On This Day…
On the 28th December 1914 the Military Cross was instituted
The Military Cross was instituted as a reward for ‘distinguished and meritorious services’ for officers of the rank of captain and below and warrant officers of the British and Indian Armies and Colonial military forces.
The Royal Warrant was amended in 1916 to allow for a Bar to recognise subsequent awards and authorising the post-nominal letters ‘MC’. Like the Distinguished Service Order and Distinguished Conduct Medal the Military Cross was restricted to the ‘fighting services’ in January 1917. Later in 1917 the award was extended to acting or temporary majors; substantive majors became eligible in 1953. Like other purely military gallantry awards the Military Cross was not available posthumously until 1979. Following the review of honours in 1993, the Military Medal was discontinued and the Military Cross was made available to all ranks.
Royal Signals awards
Since 1920 there have been 101 awards to Royal Signals—98 to officers (including two Bars), one to a warrant officer during the Second World War, one to a warrant officer serving with the Special Air Service during the Borneo Confrontation, and one to a sergeant in 2016.
One actions of one recipient of a Bar are well known—Tony Deane-Drummond’s escape from Italy in 1942 and his bravery during the fighting at Arnhem in 1944.
Capt Laurence Field
Laurence Field was born on 31 January 1916 at Barton-on-Humber. He became a schoolmaster at Hatherley Road School in Gloucester and was commissioned into Royal Signals on 15 March 1941. His first MC was earned with 30th Corps Signals in March 1943 during the Tunisian Campaign for his leadership of a cable party laying line by hand through four miles of minefields and swampy ground, the last half-mile of which was laid by Captain Field working alone under heavy shell-fire. The Bar was for his conduct during Operation Market Garden in September 1944, also with 30th Corps Signals, when the lineman working with him was blown across the Nijmegen road bridge and he again continued to work alone, this time for over an hour-and-a-half under artillery fire. Demobilised at the end of the war, he returned to work as a teacher. He died on 18 June 1992, aged 76.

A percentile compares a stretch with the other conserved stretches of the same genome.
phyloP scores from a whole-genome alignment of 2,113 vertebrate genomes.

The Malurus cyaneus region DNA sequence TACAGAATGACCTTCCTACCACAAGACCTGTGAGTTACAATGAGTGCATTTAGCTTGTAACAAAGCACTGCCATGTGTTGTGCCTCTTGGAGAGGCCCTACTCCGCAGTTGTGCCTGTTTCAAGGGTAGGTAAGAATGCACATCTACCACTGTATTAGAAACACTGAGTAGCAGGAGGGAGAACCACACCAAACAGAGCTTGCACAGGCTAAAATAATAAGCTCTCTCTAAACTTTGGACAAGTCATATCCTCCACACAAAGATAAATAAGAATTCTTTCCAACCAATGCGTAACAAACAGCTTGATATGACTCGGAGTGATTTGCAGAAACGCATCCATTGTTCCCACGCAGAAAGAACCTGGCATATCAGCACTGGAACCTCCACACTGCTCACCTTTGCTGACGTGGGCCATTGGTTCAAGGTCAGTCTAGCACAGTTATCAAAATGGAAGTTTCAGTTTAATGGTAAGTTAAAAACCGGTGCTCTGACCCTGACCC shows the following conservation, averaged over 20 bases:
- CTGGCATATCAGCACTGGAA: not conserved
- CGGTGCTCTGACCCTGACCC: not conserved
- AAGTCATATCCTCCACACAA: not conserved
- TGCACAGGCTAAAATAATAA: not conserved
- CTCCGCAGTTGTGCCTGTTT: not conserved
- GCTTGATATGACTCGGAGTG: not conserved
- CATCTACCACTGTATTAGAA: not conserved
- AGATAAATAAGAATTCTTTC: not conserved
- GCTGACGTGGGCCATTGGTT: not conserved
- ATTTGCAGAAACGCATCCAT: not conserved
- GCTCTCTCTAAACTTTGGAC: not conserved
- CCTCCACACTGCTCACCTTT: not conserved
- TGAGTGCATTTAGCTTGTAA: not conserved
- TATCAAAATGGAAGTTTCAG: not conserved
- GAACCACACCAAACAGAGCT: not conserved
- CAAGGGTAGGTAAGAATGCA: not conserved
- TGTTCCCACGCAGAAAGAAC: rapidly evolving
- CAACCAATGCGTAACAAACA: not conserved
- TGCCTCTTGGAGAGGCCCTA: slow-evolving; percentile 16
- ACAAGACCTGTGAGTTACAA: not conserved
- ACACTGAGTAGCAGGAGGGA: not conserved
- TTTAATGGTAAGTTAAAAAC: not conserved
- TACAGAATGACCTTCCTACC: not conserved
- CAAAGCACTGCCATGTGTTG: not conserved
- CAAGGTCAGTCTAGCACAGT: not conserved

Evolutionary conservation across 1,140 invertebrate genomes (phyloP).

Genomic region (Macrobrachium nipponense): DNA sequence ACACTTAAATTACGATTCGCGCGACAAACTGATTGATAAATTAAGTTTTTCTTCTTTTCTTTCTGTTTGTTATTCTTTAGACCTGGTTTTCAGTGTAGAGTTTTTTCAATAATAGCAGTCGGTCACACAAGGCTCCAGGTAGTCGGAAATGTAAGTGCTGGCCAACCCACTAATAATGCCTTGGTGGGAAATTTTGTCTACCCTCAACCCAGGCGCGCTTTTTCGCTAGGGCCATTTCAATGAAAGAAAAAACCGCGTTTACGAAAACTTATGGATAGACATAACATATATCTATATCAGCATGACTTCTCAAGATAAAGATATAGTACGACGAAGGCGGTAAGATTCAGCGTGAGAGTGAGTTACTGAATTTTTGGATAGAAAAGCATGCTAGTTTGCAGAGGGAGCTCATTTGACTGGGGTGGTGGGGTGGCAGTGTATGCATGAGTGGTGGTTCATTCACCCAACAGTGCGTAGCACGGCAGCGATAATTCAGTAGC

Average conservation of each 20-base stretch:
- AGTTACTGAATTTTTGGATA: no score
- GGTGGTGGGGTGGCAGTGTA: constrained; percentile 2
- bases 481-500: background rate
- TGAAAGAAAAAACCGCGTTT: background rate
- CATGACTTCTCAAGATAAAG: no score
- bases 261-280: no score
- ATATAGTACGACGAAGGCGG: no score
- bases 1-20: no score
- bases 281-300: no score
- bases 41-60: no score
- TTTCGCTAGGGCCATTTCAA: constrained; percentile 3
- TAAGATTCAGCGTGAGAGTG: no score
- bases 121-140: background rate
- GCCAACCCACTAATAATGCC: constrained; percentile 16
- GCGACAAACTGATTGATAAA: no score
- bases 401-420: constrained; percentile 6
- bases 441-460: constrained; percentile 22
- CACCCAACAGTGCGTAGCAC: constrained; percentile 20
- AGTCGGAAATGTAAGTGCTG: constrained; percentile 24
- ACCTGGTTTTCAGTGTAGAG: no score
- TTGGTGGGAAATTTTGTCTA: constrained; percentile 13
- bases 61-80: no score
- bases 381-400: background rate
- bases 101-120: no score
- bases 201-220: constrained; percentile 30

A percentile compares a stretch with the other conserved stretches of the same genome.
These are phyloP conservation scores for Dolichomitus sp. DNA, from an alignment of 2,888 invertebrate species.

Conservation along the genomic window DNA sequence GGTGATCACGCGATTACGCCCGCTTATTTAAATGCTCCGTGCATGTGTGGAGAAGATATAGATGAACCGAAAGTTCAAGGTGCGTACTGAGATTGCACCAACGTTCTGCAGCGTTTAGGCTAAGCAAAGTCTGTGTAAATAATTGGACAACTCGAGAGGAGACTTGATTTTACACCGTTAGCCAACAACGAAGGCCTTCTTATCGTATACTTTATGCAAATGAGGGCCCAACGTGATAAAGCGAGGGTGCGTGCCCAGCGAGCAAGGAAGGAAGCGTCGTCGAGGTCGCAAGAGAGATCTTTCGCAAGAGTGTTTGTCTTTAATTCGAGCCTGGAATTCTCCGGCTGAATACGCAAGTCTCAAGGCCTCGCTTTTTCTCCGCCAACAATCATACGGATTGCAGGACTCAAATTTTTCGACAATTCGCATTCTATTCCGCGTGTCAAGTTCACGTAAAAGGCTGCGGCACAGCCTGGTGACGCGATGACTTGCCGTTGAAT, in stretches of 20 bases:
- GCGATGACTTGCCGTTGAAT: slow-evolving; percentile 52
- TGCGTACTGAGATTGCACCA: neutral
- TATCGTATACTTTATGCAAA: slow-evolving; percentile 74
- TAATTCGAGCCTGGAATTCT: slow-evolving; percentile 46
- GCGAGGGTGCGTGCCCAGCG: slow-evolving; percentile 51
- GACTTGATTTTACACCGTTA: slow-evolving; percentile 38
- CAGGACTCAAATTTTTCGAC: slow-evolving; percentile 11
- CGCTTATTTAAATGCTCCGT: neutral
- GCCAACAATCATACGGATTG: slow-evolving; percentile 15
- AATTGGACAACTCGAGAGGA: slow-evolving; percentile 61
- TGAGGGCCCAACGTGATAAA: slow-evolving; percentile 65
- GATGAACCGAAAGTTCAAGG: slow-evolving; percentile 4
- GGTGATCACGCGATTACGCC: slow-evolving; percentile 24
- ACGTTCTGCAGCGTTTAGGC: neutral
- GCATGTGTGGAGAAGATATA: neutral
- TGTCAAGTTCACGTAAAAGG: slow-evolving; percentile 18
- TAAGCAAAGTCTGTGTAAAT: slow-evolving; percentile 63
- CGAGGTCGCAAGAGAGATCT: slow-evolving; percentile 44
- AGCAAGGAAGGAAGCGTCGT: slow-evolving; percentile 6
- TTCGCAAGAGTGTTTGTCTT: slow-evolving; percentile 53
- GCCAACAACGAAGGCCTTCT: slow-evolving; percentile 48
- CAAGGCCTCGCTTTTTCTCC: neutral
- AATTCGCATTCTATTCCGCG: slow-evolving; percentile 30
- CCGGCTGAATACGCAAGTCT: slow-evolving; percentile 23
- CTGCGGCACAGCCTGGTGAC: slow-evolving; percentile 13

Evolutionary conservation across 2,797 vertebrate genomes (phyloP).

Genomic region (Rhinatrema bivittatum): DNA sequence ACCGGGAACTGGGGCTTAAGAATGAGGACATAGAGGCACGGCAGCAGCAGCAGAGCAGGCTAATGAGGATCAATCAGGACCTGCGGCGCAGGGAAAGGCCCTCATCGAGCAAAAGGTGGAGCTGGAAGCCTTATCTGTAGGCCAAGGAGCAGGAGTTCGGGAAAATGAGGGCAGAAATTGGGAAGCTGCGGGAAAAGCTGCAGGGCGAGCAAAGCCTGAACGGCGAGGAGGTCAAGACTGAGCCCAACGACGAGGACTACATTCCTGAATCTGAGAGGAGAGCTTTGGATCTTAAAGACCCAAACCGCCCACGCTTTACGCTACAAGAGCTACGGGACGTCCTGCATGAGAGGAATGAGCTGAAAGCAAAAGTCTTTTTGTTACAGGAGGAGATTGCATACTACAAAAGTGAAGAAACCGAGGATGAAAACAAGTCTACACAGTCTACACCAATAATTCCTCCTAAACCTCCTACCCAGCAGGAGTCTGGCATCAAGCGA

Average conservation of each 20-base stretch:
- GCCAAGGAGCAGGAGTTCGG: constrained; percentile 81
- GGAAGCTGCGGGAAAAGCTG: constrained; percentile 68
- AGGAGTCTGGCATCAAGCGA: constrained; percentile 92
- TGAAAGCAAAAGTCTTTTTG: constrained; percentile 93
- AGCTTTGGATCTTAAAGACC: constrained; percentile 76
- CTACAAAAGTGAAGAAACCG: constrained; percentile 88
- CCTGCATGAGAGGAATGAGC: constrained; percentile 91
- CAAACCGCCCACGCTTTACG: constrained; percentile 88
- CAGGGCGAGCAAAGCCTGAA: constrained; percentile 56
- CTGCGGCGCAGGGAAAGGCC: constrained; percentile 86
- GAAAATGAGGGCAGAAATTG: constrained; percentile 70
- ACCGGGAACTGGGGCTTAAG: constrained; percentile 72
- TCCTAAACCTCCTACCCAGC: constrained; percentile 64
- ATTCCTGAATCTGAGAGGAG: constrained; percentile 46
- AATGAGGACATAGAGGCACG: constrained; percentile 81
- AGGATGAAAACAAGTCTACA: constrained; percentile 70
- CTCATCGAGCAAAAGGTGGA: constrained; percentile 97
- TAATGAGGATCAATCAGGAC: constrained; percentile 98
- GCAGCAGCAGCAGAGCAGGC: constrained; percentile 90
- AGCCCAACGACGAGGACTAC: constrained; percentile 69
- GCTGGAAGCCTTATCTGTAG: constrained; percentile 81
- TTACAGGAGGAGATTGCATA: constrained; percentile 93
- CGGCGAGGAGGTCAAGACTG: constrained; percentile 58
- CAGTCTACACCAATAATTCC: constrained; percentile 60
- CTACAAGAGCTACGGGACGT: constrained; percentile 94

L/Sgt DE Ward & WO2 W Stephenson
At least two Royal Signals NCOs had been awarded an MC as officers during the First World War prior to re-enlisting as soldiers—Lance Sergeant DE Ward MC, tragically killed in a road traffic accident while serving with Kohat District Signals in India in 1936, and Warrant Officer Class II W Stephenson who was commissioned into Royal Signals in 1939 just after the outbreak of the Second World War. Their stories may be read here.royalsignalsoperationalawards.com/2019/01/07/non-commissioned-officers-and-the-military-cross/
Private HF Tillyard
A final award is worth recording. Private HF Tillyard was awarded a Military Medal for his bravery as an infantry signaller with 5th Battalion, The Gloucestershire Regiment in 144th Infantry Brigade, 48th (South Midland) Division in May 1940 during the Battle of France. Commissioned into Royal Signals on 19 May 1943, he joined 8th Corps Signals, with which he landed in France in June 1944. Less than three weeks later he earned an MC in command of a line section west of Caen. Lieutenant HF Tillyard MC, MM is the only person commissioned into Royal Signals to be awarded a Military Cross having previously earned a Military Medal.